REVIEW: 2015.5 Volvo XC60 T6 AWD – Crossover Chic

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Premium compact crossovers are all the rage these days, and within that hot market, Volvo works to carve out a high-style niche for its XC60.


The XC60 is in the autumn of its product cycle; this generation hit European roads at the end of 2008 and is slated for a 2017 redesign. US buyers first saw it as a 2010, and it’s still selling in decent volumes, with current sales running about half the Audi Q5 and nearly matching the BMW X3.

The freshening the XC60 got for 2014 helps keep it in the game; those slit-like fog lights are particularly striking.


“Premium compact crossover” is the XC60’s market, and with a base price of $36,400 for the front-wheel drive T5 Drive-E, the XC60 is still in reach of those choosing between entering the upscale market and buying a heavily optioned Honda CR-V or Ford Escape.

Part of the reason for going premium is the wider variety of available options, and the XC60 has a choice of many upgrades. The tested T6 all-wheel drive had the $4,400 Platinum Package, with its terrific Harmon Kardon sound system and trademark center dash speaker.


Platinum also includes a rear view camera and the Technology Package, with its adaptive cruise control.


The backup camera isn’t as insightful as Nissan‘s Around View Monitor, which gives a detailed bird’s eye view of the car’s surroundings, but Volvo‘s hash marks are handy.


Platinum also includes rear seat head rests that can flip down remotely…


…and a power rear tailgate.


The Technology Package has Volvo’s collision warning system, which goes as far as to stop the XC60 if it senses an imminent situation. As with many competing systems, San Francisco’s steep hills gave it a scare; approaching a grade with brio sent the warning system into full squawk.

Next time, we’ll dig around in the settings to see if Volvo included an adjustable sensitivity.


For dog lovers, the XC60 can be had with this neatly-shaped dog crate and corresponding grate above the rear seat.


Although this crate is lightweight, it feels stout enough for most active pups. The door swings up with the help of a hydraulic strut, a nice touch. The current trend seems to favor buckling up your dog, but a crate will be effective in at least keeping Spot from becoming a deadly projectile in an accident.


The XC60 offers five different power outputs from its engines, ranging from 240 horsepower (which matches the top Ford Escape) for the front-wheel drive T5 Drive-E to 325 horsepower for the T6 all-wheel drive R-Design.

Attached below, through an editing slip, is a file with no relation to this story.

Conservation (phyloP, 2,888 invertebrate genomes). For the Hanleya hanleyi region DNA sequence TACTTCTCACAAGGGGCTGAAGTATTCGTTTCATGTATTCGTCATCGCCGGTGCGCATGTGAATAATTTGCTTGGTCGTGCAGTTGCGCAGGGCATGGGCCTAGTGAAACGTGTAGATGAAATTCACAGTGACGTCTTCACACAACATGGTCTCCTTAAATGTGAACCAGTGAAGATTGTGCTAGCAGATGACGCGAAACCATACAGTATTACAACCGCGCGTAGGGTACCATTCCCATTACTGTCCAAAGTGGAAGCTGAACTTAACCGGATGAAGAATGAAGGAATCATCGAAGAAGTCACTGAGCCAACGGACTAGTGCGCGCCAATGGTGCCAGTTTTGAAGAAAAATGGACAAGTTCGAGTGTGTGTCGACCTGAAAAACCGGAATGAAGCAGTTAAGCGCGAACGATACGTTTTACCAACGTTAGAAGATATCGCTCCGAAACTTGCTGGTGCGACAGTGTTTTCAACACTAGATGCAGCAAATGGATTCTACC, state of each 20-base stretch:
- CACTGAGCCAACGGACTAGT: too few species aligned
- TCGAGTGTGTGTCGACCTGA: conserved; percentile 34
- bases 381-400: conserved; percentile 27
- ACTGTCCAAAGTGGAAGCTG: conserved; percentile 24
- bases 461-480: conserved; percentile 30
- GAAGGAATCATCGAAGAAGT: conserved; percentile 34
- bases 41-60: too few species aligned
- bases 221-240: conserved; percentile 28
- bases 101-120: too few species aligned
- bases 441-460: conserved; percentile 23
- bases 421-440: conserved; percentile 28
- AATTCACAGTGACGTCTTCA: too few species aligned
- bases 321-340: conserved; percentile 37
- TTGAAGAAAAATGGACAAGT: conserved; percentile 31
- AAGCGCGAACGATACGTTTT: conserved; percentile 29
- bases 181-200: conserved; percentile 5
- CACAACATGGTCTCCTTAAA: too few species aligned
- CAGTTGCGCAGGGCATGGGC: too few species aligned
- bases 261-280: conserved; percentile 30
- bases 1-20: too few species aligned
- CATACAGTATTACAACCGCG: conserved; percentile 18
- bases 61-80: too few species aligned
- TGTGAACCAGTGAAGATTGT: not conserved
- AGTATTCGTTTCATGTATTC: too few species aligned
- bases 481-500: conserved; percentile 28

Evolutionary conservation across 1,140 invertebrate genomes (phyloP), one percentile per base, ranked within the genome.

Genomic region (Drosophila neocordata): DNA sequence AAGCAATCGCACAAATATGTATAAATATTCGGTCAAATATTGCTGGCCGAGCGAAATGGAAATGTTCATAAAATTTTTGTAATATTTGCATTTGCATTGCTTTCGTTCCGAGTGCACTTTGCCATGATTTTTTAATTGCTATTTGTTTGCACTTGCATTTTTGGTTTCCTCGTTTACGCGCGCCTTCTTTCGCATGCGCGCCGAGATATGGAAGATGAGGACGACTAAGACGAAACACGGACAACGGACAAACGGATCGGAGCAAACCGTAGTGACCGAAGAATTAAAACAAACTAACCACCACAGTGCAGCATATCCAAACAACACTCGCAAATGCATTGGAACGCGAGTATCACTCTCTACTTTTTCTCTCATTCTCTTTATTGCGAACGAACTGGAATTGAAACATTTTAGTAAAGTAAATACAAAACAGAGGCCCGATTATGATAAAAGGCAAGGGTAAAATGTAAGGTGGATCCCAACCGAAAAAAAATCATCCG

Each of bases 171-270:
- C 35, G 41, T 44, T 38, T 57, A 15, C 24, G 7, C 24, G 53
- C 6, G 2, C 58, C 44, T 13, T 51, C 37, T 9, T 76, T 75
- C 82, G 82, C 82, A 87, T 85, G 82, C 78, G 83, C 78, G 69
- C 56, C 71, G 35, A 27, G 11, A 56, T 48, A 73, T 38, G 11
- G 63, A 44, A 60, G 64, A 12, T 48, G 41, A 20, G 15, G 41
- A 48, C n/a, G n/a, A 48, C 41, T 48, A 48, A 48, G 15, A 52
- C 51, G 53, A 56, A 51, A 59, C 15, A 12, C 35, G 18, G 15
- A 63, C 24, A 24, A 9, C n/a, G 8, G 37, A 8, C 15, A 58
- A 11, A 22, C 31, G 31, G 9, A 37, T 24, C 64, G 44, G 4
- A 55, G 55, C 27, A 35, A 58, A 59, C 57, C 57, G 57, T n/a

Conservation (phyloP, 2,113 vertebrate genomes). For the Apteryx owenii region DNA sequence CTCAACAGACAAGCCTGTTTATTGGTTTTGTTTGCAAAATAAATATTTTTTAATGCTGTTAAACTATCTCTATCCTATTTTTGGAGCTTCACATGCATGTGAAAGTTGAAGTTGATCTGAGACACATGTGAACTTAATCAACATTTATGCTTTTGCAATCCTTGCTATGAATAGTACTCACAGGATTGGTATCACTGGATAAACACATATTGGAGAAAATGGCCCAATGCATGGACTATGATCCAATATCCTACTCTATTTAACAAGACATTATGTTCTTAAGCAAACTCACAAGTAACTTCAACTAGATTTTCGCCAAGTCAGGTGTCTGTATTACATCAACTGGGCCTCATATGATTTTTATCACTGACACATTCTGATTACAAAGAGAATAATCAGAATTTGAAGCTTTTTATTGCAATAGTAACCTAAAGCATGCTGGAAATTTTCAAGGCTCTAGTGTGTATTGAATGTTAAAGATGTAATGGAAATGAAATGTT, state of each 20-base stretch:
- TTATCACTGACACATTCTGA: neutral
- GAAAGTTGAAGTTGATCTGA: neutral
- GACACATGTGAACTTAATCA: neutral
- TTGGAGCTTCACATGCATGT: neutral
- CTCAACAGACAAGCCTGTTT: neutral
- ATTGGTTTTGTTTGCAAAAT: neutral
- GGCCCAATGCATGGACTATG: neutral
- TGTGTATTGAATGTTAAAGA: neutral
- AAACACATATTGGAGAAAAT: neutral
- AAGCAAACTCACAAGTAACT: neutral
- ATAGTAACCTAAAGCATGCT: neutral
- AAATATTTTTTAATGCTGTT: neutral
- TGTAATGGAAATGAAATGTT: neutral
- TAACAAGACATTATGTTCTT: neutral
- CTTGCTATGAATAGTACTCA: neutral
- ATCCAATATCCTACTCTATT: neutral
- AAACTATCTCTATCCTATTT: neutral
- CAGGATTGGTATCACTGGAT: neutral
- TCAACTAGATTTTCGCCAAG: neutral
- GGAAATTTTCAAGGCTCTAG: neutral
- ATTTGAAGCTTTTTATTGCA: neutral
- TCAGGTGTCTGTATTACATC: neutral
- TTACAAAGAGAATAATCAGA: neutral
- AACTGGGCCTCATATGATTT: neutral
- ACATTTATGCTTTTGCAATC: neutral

The tested XC60 was one step down from the top, with 300 horses available from its 3.0-liter turbo six-cylinder.  This engine suits the XC60 well; it takes what feels like a heavy vehicle and injects feelings of lightness and strength. Takeoffs are strong, and turbo lag is minimal. The EPA rates it at 24 mpg overall.


The T6’s six-speed automatic is a willing partner, with crisp downshifts for nice matchups with the turbo’s boost.


Handling was typical Volvo, with minimal body roll and a generally even-tempered feel. The XC60 feels big but not bulky.

The test car had the optional $1,000 “Titania” 20-inch wheels.


Inside, the XC60’s two-toned leather is dramatic, and it’s fitted to front seat that are as comfortable as any Volvo has built. They set you up for good posture, and your view out is commanding.


The back seat is roomy enough for six-footers.


Another typical Volvo detail we find pleasing is its choice of accent material – the sculpted shiny trim picks up light while not looking cheap.


Otherwise, interior styling balances the flashy…


…with the straightforward.


The Volvo faithful will find much that’s comfortingly familiar in the XC60’s design – safety, utility and those throne-like front seats – and buyers shopping for something chic in this market segment will find much to catch their eye, with more than ample performance to back it up.


Tell us in the comments – do you think the XC60 has the goods to compete in the hot premium crossover segment?

2015.5 Volvo XC60 T6 AWD

Base Price: $42,400

Price As Tested: $51,675


Platinum: $4,400
Power Operated Tailgate With Memory Setting
Active Dual Xenon Headlights With Washers
Keyless Drive
Rear Park Assist Camera
Convenience Package – Homelink, Digital Compass, Cargo Cover, Grocery Bag Holder, 12V Power Outlet in Cargo Area, Power Retractable Exterior Mirrors, Electric Folding Rear Headrests
Harmon Kardon Premium Sound System
Accent Lighting
Technology Package – Adaptive Cruise Control With Queue Assist, Collision Warning With Full Auto Brake, Distance Alert, Driver Alert Control, Lane Departure Warning, Active High Beam, Road Sign Information

20-Inch TITANIA Alloy Wheels: $1,000

Child Booster Seats: $500
Power Child Locks
Dual Outboard Child Boost Seats With Adaptive Seatbelts

Blind Spot Information Systems Package: $900

Metallic Paint: $550

Heated Front Seats: $500

Destination Charge: $925


Slick styling

Comfortable and powerful

Lots of safety tech


Feels stable rather than sporty

Overactive collision warning in hilly terrain

Price adds up with options